It appears that Janet is on the verge of a major revelation.
The globalist Free Market Capitalists are the Neo-Conservatives whilst the Globalist World Government Fabians are the Neo-Trotskyites.
Both despise nationalism.
The Neo-Cons devastated the global economy in order to pave the way for the Neo-Trots.
The answer is a return to nationalist economics = BRITAIN FIRST - if we are to recover, not Marxist Globalism instead of Capitalist Globalism.
When Barack Obama and Gordon Brown see 'opportunity', we really do have a crisis
The Left is threatening our freedom by using the downturn to bolster the power of the state, says Janet Daley.
Last Updated: 7:37PM GMT 08 Mar 2009
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The story so far: some capitalists behaved very badly. While this was going on, the socialists didn't ask questions because they were too busy spending the receipts that flowed from that behaviour. Now, the socialists – who were happy to look the other way during the good times or even to delude themselves into thinking that they were responsible for them – want to use the ignominy of the capitalists to seize the kind of power they thought they had lost forever.
You may quibble at my use of the word "socialist" to describe people who generally present themselves as friends of the free market, and who have repudiated full-scale nationalisation (even of the banks at a moment when that option might have appeared irresistible). So, as someone who spent her formative years on the Left, let me make clear that I am using the word to designate those who accept the primary tenet of Marxist ideology: that the economy can and should be controlled by the state.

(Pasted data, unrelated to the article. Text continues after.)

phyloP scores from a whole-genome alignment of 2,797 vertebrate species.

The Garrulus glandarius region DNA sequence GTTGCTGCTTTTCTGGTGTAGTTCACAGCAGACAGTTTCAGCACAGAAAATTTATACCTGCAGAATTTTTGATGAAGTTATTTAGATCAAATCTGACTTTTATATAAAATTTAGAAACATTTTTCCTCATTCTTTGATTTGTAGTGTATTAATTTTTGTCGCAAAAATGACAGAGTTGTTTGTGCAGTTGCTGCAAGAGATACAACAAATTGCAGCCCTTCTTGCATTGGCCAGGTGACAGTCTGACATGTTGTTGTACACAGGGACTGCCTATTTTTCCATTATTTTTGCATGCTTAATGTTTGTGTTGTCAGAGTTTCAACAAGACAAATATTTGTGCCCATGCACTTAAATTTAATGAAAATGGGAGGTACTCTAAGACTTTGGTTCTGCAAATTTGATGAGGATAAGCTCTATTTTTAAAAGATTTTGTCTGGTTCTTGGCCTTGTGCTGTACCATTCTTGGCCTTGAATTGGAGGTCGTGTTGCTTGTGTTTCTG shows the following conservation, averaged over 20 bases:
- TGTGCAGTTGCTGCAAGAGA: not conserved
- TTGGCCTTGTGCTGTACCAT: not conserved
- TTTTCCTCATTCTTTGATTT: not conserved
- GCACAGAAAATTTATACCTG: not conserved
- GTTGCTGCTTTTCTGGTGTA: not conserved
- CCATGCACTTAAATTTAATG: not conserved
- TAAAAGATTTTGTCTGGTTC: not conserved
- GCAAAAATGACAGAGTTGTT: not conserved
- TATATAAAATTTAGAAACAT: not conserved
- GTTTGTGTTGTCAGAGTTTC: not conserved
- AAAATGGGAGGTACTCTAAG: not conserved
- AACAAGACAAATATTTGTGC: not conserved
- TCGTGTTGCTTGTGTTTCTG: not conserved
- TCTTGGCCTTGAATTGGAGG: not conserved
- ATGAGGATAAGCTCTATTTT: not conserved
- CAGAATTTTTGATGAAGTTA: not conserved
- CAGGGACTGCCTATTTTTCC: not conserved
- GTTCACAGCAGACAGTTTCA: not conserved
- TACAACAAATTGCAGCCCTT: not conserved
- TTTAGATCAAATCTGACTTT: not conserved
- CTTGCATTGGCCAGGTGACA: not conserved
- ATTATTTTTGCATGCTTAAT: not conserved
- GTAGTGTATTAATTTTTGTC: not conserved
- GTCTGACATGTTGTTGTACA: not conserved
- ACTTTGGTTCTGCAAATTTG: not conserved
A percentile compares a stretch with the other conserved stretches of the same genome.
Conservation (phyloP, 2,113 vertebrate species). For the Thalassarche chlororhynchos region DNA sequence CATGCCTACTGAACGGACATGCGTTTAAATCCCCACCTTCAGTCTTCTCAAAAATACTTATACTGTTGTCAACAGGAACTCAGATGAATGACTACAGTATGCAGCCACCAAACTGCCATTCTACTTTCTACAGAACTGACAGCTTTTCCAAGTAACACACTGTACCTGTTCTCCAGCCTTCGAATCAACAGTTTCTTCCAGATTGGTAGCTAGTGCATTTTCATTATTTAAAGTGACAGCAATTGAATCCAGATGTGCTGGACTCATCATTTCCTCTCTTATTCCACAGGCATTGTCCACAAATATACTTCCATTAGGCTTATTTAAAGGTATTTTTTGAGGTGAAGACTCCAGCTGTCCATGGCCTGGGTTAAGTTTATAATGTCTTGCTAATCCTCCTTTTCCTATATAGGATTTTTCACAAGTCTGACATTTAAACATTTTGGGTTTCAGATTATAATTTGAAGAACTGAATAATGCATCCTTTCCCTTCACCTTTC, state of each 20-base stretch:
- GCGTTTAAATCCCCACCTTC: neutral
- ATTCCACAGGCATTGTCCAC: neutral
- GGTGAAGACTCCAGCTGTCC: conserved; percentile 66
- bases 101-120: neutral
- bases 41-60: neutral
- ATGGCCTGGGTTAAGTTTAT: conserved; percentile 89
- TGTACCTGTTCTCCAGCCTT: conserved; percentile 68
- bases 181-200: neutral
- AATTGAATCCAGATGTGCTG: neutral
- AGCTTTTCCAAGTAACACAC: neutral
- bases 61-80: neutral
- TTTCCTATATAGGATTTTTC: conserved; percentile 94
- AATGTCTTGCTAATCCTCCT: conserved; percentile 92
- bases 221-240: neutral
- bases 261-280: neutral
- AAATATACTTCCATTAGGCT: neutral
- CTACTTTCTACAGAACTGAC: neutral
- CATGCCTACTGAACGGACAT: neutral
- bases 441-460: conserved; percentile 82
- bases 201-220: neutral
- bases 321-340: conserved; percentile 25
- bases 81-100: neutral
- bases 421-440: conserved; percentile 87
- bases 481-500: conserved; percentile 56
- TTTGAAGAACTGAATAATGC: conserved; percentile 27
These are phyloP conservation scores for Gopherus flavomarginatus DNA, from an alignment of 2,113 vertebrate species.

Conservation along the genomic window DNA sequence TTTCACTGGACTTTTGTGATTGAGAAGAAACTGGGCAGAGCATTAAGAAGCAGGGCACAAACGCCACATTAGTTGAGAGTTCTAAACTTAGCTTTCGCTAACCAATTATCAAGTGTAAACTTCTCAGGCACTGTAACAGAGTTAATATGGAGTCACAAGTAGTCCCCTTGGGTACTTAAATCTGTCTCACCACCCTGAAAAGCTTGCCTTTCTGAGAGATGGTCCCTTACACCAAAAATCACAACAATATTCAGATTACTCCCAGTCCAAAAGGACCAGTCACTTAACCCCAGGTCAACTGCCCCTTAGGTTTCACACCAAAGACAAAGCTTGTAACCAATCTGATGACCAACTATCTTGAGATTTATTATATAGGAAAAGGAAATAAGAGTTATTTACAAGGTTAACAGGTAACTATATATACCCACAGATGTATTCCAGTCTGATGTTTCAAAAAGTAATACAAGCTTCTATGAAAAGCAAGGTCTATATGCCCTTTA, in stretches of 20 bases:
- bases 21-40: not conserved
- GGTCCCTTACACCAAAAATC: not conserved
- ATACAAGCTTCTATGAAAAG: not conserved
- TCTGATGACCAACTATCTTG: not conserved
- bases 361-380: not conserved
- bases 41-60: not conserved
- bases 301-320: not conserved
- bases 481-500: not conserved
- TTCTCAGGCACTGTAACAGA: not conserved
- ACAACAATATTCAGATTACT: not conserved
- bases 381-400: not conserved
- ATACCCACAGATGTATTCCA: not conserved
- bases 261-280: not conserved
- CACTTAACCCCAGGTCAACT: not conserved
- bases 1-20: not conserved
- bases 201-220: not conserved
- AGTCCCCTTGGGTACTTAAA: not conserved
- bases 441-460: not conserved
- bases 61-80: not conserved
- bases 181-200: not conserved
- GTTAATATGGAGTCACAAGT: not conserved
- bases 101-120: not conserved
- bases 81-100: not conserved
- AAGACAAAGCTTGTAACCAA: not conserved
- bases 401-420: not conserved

In the hard version of this creed, it is acceptable for government to become totalitarian in order to accomplish such control. The softer version – which prevailed in much of Western Europe and Britain – was committed to achieving this through democratic means. By the end of the 1980s, the hard version had collapsed and the soft version was discredited.
Then, suddenly – a miracle! Free-market economics, which seemed to have won the historical argument hands down, is imploding. Now the very people who had embraced it as, at the very least, a milch cow for public-spending adventurism, can see an "opportunity". Yes, that is the word that both Gordon Brown and Barack Obama have taken to using to describe the current economic apocalypse.
In Gordon Brown's fantasy, this is an "opportunity" to exercise control over the whole world. Not just stricter regulation by national governments of their own economic institutions, but a wondrous new level of international regulation by supranational functionaries – to be appointed by whom? A World Government agency accountable to no electorate and with no democratic mandate from the populations over whom it will wield such power? Trotskyists used to say that Stalinist Russia had failed to achieve Utopia because it had embraced "socialism in one country" rather than going for "world revolution". Now, we are being told that Labour's market-led social justice programme failed because it opted for "regulation in one country" instead of understanding the need for "world regulation".
Maybe being an ex-Marxist is a bit like being a lapsed Catholic: you never quite get rid of the old thought patterns.
In the more overheated renditions of the Brown theme, there is talk of a "global vision for fairness", in which the very poverty that is being visited upon all the developed economies will somehow make it possible to redistribute wealth to the developing world.